Cr–Al–N coatings with a lateral composition gradient were deposited from two segmented Cr/Al targets with different segment size, thus covering the Al content range 0.22 ≲ c ≲ 0.87 and a thickness range from several hundred nanometres to several micrometres. The two-dimensional thickness and composition profiles were determined nondestructively from X-ray fluorescence maps. The results were reproduced by simulations of the flux distribution on the sample surface, combining TRIDYN simulations of the reactive sputter process at the target surface and SIMTRA simulations of the subsequent transport through the gas phase. The phase formation was studied by spatially resolved X-ray diffraction and X-ray absorption spectroscopy at the Cr K edge. For c ≲ 0.69, a single-phase solid solution face-centered cubic (f.c.c.) (Cr,Al)N phase was found, and for 0.69 ≲ c ≲ 0.87 coexisting f.c.c. (Cr,Al)N and hexagonal close packed (h.c.p.) (Cr,Al)N phases were observed. The biaxial texture formation in nearly the entire composition range indicates a zone T growth. Four, mainly composition-dependent, texture regions were identified. All observed textures are closely related to textures reported for the h.c.p. AlN and f.c.c. CrN parent phases. For c ≳ 0.69, a strong thickness dependence of the textures was observed. The measurements reveal an orientation relation between different f.c.c. and h.c.p. textures, indicating that local epitaxy might play a role in the structure formation.

Pattern decomposition for residual stress analysis: a generalization taking into consideration elastic anisotropy and extension to higher-symmetry Laue classes


The residual stress state of ion-conducting layers (yttria stabilized zirconia) and protective hard coatings (α-aluminium oxide, titanium carbonitride) was investigated using X-ray diffraction techniques. Its evaluation within the tetragonal, trigonal and cubic phases present was performed by a whole powder pattern decomposition procedure according to Pawley. Going beyond previous work, the applied refinements directly include the influence of elastic anisotropy on the residual stress results. Starting from the single-crystal elastic coefficients, the X-ray elastic constants according to the Voigt and Reuss models were calculated. Finally, the Neerfeld–Hill model as a generalization was implemented to introduce the hkl-specific X-ray elastic constants for calculating the residual stress magnitude within the least-squares minimization routine. It was possible to resolve the residual stress state in stacked layers of different chemical and phase composition and to reproduce the results obtained by the classical χ- and ω-inclination sin2Ψ techniques.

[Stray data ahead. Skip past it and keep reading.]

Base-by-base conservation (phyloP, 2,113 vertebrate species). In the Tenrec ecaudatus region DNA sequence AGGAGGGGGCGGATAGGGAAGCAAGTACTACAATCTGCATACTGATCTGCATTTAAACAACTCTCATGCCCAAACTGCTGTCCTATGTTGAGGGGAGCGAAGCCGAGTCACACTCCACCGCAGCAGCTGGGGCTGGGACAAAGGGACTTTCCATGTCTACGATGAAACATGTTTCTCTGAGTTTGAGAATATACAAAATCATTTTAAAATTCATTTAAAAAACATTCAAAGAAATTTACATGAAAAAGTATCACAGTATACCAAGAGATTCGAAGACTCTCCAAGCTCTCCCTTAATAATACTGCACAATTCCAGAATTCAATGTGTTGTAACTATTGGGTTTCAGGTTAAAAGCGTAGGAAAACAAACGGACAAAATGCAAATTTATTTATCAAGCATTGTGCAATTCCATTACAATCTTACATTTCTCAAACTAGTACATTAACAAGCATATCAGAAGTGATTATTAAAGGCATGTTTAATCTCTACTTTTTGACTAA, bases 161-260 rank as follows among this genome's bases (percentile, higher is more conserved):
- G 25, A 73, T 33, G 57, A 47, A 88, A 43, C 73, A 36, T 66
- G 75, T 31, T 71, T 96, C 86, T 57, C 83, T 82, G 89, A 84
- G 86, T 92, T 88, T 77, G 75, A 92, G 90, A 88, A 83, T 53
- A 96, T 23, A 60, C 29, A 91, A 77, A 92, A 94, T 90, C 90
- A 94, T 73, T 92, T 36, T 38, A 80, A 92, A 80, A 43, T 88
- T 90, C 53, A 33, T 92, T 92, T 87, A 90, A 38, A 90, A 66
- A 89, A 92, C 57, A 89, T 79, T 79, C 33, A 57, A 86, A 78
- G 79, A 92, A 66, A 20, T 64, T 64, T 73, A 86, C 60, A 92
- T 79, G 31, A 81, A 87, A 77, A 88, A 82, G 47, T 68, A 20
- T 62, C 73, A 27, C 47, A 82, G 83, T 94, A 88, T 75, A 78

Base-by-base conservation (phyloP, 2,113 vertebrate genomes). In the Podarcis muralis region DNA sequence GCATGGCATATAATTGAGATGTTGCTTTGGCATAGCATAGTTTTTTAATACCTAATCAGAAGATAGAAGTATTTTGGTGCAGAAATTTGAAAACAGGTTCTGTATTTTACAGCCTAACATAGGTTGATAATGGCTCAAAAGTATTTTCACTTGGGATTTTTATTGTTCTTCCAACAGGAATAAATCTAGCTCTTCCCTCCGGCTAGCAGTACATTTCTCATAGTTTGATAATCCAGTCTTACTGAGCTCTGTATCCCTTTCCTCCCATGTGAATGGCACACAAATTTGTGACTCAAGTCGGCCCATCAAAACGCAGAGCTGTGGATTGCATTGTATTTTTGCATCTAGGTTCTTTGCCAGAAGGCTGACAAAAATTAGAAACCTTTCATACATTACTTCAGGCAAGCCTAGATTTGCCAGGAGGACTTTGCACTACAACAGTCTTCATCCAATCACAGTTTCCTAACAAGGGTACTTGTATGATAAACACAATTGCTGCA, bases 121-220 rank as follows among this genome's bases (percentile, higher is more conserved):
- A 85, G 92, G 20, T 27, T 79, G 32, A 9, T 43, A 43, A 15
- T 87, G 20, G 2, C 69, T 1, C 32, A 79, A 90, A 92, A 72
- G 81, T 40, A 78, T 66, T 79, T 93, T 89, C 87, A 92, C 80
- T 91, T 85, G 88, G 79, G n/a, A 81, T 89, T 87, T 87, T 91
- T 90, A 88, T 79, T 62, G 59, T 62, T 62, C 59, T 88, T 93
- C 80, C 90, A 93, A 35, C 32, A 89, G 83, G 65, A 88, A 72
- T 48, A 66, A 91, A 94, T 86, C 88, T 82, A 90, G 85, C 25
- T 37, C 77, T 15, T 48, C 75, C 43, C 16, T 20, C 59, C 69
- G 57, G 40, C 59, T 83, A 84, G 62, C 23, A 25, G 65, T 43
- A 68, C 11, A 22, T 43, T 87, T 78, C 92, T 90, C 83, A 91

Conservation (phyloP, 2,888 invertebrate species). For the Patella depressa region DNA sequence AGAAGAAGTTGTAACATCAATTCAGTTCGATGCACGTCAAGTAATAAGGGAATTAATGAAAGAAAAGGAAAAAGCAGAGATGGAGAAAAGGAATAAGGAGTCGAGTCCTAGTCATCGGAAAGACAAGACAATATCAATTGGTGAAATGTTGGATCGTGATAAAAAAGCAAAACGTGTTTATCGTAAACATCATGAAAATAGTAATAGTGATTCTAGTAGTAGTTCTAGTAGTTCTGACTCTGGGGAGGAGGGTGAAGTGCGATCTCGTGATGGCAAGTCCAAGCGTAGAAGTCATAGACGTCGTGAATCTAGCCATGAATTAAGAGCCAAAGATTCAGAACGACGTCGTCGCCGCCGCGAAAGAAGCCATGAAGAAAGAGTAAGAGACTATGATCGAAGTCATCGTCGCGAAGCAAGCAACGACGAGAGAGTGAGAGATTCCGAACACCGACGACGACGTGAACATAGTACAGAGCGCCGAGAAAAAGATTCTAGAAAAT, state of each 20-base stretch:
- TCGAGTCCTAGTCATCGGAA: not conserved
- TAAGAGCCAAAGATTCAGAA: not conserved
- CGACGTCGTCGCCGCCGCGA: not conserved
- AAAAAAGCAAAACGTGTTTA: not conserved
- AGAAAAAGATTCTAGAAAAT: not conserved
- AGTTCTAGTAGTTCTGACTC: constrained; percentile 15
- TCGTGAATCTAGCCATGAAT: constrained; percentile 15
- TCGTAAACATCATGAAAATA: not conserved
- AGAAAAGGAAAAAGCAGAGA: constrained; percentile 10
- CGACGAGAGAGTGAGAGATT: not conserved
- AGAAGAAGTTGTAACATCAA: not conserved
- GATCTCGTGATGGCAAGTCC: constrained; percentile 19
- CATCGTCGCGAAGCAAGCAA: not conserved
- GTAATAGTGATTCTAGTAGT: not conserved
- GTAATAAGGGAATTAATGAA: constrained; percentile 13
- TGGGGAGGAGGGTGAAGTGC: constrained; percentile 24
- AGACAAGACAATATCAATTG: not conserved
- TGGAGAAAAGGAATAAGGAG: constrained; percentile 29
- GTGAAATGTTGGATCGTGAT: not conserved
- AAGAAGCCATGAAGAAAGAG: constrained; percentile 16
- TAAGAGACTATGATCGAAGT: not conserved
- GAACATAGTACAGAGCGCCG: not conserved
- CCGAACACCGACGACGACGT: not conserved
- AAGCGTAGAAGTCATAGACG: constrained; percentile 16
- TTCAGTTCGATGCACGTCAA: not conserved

On some aspects of crystallization process energetics, logistic new phase nucleation kinetics, crystal size distribution and Ostwald ripening


Nucleation, nucleus number densities, and the respective supersaturation dependence, crystal growth and Ostwald ripening are reconsidered from the energetics perspective. Supersaturation-dependent critical nucleus sizes are calculated accordingly. It is argued that the logistic time-dependent nucleation resembles one period of a harmonic oscillation. The general conclusion is that a crystallizing system adapts to the distorting influence of the supersaturation imposed, and during crystal nucleation and growth, the system gradually consumes this supersaturation to reach a new equilibrium state at the end of Ostwald ripening (completely exhausted supersaturation). This is an indication that the system responds to the change in its energetic status according to the well known Le Châtelier–Braun principle. The extent to which the nucleation process affects the crystal size distribution (CSD) is also discussed. Slightly altered by the crystal growth, the CSD also preserves some trace of the nucleation stage shape during Ostwald ripening.